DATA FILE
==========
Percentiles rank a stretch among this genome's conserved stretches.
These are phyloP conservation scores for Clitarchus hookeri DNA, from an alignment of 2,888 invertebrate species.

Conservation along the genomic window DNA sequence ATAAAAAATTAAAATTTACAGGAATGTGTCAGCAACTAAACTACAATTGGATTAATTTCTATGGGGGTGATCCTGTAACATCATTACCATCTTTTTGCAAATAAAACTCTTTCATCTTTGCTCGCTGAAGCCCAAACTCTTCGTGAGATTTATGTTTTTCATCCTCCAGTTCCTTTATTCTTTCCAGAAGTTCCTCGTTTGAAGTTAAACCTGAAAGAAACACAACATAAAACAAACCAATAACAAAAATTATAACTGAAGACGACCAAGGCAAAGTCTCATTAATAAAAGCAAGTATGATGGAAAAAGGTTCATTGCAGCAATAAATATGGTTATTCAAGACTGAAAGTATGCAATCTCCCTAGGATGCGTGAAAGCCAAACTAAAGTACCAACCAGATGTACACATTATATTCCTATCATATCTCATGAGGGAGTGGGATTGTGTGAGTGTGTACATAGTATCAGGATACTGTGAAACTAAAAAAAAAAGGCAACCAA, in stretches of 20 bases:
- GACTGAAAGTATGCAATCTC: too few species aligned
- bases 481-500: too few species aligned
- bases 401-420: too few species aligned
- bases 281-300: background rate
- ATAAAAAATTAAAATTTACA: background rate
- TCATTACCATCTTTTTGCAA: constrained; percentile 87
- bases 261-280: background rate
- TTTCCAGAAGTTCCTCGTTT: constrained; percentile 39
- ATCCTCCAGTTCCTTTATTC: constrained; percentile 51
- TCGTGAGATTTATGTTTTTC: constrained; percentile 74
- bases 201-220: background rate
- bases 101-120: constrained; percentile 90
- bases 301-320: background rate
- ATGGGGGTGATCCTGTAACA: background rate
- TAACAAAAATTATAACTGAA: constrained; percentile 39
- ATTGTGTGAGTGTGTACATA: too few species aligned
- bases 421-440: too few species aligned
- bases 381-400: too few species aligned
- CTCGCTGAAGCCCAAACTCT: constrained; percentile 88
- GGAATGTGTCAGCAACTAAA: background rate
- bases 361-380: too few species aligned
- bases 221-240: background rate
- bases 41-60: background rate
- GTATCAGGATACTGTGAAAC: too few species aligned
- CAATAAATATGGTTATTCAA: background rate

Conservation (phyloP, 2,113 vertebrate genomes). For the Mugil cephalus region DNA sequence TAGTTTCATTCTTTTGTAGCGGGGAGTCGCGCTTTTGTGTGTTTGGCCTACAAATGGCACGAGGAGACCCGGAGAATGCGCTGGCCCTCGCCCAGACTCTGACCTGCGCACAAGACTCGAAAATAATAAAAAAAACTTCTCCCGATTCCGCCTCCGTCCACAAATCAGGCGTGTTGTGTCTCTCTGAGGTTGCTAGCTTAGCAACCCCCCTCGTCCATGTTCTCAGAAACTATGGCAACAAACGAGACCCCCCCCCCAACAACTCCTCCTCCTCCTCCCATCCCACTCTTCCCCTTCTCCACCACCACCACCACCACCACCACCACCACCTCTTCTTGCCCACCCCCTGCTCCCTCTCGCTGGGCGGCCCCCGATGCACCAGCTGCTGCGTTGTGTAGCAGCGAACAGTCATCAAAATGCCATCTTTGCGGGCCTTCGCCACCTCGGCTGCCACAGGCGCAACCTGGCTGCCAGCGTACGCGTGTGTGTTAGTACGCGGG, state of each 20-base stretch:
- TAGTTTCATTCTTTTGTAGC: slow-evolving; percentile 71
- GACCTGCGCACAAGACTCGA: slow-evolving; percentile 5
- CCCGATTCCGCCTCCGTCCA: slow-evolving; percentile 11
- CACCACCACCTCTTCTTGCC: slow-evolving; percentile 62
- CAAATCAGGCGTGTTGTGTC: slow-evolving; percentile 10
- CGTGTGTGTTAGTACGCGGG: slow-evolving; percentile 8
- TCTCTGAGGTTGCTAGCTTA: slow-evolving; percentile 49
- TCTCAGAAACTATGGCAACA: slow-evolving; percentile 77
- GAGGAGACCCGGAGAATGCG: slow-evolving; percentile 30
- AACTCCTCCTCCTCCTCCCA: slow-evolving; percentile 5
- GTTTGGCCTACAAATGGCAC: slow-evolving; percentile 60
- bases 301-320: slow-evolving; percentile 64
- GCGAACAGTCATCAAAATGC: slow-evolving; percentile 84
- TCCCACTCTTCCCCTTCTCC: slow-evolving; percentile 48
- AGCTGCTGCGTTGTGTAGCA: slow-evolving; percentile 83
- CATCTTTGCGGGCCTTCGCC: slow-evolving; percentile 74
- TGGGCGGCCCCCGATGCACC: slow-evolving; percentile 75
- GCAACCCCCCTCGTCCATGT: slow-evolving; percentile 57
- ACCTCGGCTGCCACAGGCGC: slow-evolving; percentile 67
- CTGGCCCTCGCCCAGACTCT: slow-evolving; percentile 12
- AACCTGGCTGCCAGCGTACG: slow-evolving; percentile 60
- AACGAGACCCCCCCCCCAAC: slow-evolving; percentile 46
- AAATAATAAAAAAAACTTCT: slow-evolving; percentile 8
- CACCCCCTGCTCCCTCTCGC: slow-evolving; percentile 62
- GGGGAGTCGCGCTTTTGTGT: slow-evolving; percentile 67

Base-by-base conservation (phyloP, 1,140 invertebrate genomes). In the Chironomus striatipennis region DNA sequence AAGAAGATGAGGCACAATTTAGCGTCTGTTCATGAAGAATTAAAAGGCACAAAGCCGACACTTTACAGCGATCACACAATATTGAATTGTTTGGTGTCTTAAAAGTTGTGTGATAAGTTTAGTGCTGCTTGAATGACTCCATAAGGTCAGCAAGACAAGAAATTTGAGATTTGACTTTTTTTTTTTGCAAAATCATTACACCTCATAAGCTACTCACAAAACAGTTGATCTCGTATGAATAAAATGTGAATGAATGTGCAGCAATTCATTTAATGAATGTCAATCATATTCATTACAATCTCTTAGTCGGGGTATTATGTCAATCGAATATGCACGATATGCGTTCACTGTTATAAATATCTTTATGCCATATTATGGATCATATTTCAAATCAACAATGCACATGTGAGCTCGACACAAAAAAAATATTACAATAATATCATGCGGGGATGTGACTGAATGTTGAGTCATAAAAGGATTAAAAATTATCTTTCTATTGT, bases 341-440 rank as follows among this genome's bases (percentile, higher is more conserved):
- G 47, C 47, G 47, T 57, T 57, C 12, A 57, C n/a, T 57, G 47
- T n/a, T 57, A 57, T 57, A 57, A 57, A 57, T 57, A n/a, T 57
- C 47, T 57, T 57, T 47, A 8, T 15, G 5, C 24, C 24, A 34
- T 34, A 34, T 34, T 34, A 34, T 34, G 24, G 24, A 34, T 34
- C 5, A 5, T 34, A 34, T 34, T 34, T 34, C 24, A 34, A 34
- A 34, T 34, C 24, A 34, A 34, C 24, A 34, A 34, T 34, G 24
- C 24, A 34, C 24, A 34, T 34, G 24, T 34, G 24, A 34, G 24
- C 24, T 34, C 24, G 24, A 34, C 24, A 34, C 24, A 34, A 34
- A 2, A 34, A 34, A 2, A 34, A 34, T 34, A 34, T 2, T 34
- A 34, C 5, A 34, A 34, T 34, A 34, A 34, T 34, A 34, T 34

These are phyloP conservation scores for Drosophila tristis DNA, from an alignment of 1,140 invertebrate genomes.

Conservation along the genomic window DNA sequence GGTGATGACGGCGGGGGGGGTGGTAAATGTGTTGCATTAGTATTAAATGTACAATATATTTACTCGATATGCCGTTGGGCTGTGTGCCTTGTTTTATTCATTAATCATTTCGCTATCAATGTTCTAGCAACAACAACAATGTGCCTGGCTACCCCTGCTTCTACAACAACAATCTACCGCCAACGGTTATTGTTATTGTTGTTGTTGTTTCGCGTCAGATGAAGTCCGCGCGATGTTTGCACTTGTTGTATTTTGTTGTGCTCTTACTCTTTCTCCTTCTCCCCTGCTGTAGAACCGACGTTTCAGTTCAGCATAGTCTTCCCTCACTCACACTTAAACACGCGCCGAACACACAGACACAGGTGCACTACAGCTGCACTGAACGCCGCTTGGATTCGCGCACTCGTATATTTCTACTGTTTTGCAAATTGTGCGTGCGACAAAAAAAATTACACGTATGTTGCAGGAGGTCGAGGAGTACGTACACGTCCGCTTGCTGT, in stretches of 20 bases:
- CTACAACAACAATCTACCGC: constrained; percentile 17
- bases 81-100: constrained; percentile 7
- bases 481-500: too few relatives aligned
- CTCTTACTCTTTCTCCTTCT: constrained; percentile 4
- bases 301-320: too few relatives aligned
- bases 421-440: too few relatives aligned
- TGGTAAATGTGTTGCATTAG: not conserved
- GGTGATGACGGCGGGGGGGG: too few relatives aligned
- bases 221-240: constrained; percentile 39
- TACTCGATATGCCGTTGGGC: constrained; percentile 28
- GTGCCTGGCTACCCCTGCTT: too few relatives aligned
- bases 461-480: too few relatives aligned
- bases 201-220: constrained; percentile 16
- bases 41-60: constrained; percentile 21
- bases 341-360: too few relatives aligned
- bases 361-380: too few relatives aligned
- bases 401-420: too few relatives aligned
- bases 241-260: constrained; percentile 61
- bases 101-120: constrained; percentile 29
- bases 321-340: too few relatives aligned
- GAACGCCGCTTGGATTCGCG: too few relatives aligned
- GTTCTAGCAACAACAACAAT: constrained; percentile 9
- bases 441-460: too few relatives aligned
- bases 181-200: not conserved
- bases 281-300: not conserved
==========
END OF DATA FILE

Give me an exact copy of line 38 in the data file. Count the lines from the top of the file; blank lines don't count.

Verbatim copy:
- GAGGAGACCCGGAGAATGCG: slow-evolving; percentile 30